Drinking any alcohol impairs semen volume and sperm morphology to some degree, according to an analysis of studies involving more than 16,000 men. The research found that drinking daily was the most damaging.

‘If you’ve started trying for a baby, or are thinking of doing so, then drinking alcohol at below the recommended limit of 14 units per week is recommended’, says Dr McClymont. ‘Drinking excessively can reduce sperm production, as well as adversely affecting the shape, size and swimming ability of sperm. For couples who are already experiencing fertility issues, men may wish to consider abstaining from alcohol completely.’

3. Temperature

Working in a hot environment reduces the quality and quantity of sperm. That’s why it can be helpful to avoid using a laptop on your lap or having saunas if you’re trying to start a family.

Wearing boxers, rather than close-fitting briefs can also help keep the testicles cooler and improve sperm concentrations and counts.

4. Diet

A healthy diet provides the fuel needed to produce healthy sperm. A recent Danish study found that men who ate plenty of fruit and vegetables, high-fibre foods, and fish, but minimised their intakes of red and processed meat, and sugar also had better sperm. Fat intakes did not seem to make any difference.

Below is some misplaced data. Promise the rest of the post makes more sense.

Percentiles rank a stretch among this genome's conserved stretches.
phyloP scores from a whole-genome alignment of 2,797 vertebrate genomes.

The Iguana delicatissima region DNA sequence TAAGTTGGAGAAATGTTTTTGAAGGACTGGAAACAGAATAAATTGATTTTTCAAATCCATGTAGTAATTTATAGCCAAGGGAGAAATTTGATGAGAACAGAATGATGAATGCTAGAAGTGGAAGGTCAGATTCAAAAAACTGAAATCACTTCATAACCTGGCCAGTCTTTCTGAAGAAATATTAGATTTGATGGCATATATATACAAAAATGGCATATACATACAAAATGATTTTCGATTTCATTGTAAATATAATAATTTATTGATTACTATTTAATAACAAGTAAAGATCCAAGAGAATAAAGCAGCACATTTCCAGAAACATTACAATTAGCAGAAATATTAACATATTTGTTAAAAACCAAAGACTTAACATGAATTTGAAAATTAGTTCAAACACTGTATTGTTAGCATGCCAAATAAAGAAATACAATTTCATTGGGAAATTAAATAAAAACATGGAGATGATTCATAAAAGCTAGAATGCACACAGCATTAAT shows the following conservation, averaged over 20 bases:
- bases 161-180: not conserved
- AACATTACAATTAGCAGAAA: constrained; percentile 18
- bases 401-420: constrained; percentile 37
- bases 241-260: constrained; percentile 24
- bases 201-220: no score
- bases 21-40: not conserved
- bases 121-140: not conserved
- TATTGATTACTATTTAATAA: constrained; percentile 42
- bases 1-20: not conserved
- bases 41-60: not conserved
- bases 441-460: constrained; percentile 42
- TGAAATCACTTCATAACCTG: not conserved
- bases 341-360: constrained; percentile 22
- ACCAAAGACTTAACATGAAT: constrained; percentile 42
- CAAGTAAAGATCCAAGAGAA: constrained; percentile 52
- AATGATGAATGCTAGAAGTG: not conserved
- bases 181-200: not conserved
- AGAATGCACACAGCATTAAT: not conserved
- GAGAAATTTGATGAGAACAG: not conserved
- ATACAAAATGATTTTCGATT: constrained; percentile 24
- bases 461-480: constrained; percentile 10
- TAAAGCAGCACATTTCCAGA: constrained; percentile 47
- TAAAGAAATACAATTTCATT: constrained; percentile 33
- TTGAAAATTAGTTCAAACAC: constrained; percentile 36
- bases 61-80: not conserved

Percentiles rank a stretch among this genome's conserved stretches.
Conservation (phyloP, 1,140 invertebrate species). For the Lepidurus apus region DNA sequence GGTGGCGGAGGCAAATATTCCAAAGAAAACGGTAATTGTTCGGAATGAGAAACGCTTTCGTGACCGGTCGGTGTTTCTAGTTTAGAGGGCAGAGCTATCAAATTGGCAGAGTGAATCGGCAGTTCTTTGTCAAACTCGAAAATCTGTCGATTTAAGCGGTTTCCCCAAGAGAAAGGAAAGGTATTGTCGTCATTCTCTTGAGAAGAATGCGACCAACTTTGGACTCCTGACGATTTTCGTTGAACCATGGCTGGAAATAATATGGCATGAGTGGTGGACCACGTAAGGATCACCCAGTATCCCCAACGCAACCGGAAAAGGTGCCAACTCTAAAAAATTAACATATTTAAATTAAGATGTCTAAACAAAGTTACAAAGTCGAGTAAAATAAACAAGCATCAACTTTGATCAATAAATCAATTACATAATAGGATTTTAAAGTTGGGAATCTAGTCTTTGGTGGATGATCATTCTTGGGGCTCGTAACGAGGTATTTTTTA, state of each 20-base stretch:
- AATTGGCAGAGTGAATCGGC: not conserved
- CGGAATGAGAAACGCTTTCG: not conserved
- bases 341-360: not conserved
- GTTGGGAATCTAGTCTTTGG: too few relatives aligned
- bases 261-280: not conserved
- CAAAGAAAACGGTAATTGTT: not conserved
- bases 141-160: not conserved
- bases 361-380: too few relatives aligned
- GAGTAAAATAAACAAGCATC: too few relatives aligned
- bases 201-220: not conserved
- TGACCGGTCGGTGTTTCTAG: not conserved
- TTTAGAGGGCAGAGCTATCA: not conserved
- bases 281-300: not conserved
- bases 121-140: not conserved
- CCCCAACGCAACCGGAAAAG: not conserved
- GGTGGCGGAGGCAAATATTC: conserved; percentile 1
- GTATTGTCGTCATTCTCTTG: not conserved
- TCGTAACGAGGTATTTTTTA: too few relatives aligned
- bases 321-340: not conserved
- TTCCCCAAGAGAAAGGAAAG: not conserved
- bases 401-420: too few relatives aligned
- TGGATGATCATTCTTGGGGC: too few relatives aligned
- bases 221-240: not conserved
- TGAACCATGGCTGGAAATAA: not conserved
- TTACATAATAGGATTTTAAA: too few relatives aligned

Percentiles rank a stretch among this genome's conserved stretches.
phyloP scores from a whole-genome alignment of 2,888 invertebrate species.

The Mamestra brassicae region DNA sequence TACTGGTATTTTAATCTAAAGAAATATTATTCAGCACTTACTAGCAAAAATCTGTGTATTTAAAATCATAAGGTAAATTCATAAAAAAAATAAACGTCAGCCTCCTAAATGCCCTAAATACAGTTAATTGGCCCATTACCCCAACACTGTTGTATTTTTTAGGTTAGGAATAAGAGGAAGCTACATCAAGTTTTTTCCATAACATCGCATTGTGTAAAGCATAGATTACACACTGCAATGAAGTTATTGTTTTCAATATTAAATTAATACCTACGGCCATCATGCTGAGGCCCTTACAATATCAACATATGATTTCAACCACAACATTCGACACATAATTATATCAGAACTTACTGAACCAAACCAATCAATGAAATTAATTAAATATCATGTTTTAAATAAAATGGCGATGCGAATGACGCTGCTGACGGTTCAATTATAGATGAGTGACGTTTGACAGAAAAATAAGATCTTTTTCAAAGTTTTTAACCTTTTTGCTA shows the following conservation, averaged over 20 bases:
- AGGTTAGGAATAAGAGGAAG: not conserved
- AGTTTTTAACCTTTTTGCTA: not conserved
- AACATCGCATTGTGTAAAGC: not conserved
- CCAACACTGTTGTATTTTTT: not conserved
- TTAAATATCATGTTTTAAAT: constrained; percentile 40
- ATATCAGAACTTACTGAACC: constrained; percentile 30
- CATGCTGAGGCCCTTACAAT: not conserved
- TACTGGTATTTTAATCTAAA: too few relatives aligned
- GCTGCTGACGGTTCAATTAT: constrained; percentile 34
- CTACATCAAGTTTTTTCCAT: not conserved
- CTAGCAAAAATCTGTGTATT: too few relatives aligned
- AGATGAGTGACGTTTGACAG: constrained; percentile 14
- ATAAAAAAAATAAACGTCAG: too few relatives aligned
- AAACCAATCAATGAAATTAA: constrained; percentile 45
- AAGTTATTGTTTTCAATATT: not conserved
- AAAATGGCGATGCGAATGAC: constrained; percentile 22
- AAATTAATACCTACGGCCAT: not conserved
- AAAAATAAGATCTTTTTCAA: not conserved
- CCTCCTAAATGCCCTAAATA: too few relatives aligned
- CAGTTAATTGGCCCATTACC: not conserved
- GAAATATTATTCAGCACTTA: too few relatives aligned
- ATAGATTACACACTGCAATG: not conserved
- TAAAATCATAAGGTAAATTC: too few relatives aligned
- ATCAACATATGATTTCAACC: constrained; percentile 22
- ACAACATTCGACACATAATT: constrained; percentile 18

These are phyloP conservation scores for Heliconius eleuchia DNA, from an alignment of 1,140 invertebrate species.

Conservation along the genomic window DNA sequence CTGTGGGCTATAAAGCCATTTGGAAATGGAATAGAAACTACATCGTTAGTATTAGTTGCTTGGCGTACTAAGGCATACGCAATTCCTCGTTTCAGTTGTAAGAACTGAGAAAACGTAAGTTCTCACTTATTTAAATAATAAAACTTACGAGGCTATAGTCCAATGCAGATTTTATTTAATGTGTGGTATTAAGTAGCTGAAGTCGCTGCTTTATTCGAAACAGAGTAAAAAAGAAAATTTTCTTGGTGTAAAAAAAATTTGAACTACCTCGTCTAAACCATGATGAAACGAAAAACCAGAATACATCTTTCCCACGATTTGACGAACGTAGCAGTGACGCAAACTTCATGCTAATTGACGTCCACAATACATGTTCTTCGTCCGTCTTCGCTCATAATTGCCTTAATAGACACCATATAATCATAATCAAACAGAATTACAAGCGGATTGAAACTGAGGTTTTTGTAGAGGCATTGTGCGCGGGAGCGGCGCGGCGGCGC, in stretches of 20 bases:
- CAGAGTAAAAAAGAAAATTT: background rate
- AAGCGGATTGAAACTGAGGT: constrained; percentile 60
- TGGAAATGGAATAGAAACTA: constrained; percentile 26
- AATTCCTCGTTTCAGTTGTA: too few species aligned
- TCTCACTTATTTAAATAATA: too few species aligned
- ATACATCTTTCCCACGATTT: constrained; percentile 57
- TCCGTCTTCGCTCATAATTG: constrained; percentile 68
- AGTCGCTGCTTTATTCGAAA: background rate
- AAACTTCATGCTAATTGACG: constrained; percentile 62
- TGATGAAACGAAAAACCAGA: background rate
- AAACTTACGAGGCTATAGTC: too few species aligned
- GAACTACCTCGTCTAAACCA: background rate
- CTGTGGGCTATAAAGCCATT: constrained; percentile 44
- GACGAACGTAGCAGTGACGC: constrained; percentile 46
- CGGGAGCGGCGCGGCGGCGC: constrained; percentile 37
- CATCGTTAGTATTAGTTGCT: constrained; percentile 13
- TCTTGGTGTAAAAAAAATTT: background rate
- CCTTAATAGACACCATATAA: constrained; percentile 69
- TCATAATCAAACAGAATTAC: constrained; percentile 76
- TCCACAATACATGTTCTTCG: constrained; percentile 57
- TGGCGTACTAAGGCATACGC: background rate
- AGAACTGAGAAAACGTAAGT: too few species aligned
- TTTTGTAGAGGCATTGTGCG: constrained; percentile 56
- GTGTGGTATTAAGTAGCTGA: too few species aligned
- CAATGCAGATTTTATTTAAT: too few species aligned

5. Smoking

The harm smoking can do is well known, so it probably comes as no surprise that it’s bad news for sperm health too. Studies show smoking reduces sperm counts, motility, and morphology. This is probably due to increased oxidative stress, with one study describing the impact on sperm as ‘devastating’.

6. Anabolic steroids

Illegal use of these muscle-building drugs is a growing problem in the UK, Sweden, and other European nations. Research shows that anabolic steroids can not only render men infertile, but it can also cause organ damage and violent outbursts.

See a GP about sperm health

If you’ve been trying for over a year to have a baby and would like to discuss fertility testing, book an appointment to see a GP.